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When I get hungry, my brain stops working and my stomach starts talking to me, “Feed me, feed me”. There is an outdoor tuckshop called missChu on Bourke St in Darlinghurst. I’ve walked past it twice before, and have been enthralled by its upbeat, yet simple design aesthetic. The founder and creative director of missChu, Nahji Chu, who likes to call herself, the Queen of Rice Paper Rolls (I wish to one day have various awesome titles like she does), has thought of a very imaginative, unconventional, and neat-o foodie concept. What I like about her is that her food empire screams her. That is, it is a fusion of her personality mixed with her academic background and colourful life experiences, growing up in of of the first Vietnamese/Laotian refugees to settle in Australia. For example, the menus are reminiscent of the canteen ordering forms in her early school days, when she was adjusting to learn a new language and way of living. They say that your journey through life is what shapes you as a person. That everything you go through happens for a reason. That no experience in life is ever bad, for you always learn something from it. If that’s true, then when I turn 50 (random number), I want to look back (wearing Louise Vuitton cat eye sunglasses in a red Ferrari), and tell myself, “You did well”. I want to take everything I’ve learnt – through people, books, and travel, mash  it all up in a mortar and pestle, and mould the resultant into a creative ball that is in line with what I do.

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I ordered the traditional Vietnamese pork roll (bahn mi), along with a lychee and cucumber, young coconut frozen crush ($16 altogether). The pork roll tasted simple, but delicious. You could tell the ingredients used were fresh. In my opinion, you can never go wrong with a Vietnamese pork roll, they always just taste so good that I have to remind myself not to eat so fast. On the other hand, the beverage felt like the best icy concoction for that hot summer day. Each sip was like a burst of happiness, for it was just so refreshing. Get it!IMG_4608

IMG_4612The day ended with eating gelato in a park in Surry Hills. If you’ve never been to Gelato Messina, you are missing out! I ‘liked’ their Facebook page, and seeing their new unique creations on my News Feed makes me want to run there. Gelato Messina is the real deal – they don’t use colourings, flavourings, preservatives and pastes.  It’s the way gelato should taste, with its bold textures and natural flavours. For instance, if they want to make a gingerbread gelato,  they’ll make the gingerbread cake themselves and crumble it to smash into the gelato. Their other ingredients are noteworthy, including oreo custard, raspberry coulis and lemongrass jam. They’ve even gone to the extreme and added exotic, out-of-the-box ingredients such as duck fat, corn chips and tomato salsa. The funny thing is that it works! It still tastes amazing. It’s like they cast some kind of spell on you, that makes you want to come back for more. I vividly remember the first time I went, it was after a work function in Darling Harbour and my co-workers all wanted to go to Messina in The Star. I can’t believe I walked 20 minutes in heals just for gelato, but they promised it would be worth it. Gelato Messina did not disappoint.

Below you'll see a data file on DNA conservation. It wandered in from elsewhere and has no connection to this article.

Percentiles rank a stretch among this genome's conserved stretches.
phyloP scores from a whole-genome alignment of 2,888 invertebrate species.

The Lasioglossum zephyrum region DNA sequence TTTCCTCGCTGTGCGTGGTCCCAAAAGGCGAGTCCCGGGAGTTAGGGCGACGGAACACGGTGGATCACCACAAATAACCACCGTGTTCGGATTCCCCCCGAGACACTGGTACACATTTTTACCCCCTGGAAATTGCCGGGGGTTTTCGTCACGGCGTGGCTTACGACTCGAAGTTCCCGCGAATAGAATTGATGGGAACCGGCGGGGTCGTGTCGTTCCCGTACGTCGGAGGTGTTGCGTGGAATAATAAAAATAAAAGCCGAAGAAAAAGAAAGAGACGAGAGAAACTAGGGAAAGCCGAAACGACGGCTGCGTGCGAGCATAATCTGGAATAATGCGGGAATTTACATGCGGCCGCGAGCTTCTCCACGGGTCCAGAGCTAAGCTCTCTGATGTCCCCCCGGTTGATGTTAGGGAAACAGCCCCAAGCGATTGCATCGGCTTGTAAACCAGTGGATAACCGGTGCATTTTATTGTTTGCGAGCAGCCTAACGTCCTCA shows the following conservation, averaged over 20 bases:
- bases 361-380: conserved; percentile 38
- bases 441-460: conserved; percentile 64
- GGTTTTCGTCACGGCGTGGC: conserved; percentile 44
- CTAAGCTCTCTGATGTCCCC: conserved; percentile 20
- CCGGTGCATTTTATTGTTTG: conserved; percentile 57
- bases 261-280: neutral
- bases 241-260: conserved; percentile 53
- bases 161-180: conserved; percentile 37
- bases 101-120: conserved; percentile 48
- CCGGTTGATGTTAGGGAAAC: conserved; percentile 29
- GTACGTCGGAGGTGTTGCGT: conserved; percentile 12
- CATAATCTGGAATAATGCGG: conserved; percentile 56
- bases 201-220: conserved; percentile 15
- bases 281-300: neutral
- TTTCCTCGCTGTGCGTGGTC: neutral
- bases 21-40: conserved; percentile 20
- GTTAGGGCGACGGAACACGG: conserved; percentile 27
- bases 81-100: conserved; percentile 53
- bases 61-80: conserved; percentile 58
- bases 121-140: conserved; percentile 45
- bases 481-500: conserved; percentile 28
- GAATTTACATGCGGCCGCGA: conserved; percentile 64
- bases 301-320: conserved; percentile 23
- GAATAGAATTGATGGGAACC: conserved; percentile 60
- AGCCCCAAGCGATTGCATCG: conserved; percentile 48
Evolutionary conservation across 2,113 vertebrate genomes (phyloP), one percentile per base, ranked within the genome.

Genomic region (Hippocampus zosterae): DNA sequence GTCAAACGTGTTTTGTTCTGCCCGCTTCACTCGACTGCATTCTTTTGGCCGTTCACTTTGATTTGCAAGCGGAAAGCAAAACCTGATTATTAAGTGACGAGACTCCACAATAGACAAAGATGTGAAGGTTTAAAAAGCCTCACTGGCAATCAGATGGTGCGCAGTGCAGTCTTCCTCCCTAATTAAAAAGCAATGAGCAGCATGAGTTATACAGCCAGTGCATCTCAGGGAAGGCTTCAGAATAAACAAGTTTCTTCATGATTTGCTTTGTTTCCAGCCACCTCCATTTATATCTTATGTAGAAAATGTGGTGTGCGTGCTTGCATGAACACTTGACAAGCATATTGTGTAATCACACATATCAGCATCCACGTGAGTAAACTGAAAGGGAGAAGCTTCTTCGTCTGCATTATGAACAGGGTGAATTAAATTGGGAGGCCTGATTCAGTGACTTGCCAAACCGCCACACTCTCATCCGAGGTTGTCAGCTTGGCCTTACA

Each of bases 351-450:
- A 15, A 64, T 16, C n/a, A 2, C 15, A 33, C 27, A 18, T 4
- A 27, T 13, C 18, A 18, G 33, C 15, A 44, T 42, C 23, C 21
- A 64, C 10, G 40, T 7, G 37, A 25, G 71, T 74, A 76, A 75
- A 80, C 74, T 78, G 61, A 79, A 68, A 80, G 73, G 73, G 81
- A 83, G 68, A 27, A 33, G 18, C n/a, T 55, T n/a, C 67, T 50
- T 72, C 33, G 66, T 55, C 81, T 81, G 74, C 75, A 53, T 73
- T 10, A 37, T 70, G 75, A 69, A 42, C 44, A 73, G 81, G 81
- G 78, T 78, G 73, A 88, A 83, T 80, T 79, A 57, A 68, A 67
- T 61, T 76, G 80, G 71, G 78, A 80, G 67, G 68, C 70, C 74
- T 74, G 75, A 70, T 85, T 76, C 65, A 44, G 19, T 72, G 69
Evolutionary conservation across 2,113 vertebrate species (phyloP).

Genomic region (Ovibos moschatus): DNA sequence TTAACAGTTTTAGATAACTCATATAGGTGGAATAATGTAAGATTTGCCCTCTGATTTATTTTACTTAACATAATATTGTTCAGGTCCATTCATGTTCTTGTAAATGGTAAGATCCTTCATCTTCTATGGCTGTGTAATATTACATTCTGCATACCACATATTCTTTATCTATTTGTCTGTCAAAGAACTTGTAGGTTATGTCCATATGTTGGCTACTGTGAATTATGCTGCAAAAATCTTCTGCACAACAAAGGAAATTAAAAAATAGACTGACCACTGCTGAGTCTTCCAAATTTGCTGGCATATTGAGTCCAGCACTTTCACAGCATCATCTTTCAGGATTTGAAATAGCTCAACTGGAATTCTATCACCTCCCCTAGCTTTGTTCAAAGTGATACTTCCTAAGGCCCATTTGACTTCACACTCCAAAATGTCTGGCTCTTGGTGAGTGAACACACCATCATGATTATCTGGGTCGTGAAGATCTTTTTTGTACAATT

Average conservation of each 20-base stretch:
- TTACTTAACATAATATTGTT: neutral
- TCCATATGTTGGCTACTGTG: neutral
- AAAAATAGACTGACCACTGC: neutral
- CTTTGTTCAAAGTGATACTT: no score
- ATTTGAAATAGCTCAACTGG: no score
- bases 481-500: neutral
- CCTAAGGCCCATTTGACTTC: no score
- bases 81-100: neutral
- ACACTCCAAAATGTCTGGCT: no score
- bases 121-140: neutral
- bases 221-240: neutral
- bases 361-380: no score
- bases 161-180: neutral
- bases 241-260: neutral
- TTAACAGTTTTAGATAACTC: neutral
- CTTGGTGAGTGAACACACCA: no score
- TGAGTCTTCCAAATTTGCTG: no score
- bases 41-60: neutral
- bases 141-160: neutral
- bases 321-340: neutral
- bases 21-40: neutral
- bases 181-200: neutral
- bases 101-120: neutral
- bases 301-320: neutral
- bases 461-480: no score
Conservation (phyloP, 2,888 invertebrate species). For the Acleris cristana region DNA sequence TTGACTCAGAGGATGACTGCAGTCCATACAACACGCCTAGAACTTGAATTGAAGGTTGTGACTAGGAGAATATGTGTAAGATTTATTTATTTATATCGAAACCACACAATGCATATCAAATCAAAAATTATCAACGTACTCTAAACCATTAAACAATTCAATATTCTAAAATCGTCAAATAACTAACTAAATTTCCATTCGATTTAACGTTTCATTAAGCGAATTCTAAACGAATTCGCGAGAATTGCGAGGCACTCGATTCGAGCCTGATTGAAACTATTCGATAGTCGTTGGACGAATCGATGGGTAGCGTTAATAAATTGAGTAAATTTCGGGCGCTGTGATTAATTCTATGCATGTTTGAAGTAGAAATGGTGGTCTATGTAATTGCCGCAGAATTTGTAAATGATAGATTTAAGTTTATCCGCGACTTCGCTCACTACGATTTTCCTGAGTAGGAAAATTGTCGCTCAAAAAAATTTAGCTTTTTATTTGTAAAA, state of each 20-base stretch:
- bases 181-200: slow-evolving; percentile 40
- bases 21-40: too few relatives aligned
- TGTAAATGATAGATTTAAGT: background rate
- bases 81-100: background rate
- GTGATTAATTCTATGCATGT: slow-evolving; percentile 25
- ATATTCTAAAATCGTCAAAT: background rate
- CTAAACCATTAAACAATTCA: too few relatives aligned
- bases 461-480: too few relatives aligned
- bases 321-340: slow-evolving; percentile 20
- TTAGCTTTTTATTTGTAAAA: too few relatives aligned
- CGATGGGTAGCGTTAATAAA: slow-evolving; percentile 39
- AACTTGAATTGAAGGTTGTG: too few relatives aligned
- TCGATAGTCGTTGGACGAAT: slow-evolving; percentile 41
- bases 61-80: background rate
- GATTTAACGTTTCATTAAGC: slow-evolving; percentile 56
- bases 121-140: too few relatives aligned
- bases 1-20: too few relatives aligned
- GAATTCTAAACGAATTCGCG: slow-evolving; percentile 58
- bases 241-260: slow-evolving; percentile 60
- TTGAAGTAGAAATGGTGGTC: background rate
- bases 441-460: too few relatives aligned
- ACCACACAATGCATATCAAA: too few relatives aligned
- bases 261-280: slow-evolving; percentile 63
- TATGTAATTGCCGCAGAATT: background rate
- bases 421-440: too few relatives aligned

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Anyway, so I don’t know if it was because he was Italian, but L wanted to try every flavour. Maybe he wanted to make an informed decision and eat only the best (but they are all good). I went for the Chocolate Fondant and the Salted Caramel with White Chocolate. L told me that in Italian fondant meant “dark chocolate”, but I was thinking of fondant icing like the type they put on wedding cakes. It did make sense. I’m not even a fan of dark chocolate, but I found it to be bliss. I’d rate both flavours highly.  If the mix of sweet and salty in salted caramel gelato is not balanced, it’s either overpoweringly salty or sweet. But the texture of the salted caramel at Gelato Messina was soft and creamy, and then you get these little bursts of happiness with the little white chocolate pieces in it. What is even more exciting is that the Specials, which have really cool names are uniquely based on celebratory occasions such as Christmas (I wonder if they do Hanukkah). They have more than 40 various flavours at any one time and also beautifully crafted gelato cakes that look almost too good to eat. There are a couple of Gelato Messina ice-cream parlors in Sydney such as Darlinghurst, Bondi, The Star, but my personal favourite is the one in Surry Hills of the beautiful park opposite it called Shannon Reserve (Crown St), where you can enjoy your treat. The park is a popular hangout for hipsters, young parents, yoga enthusiasts, university students, roomies, and old friends.

Yours truly,

from a 22-year-old girl who loves art, taking photos and eating lots and lots of gelato.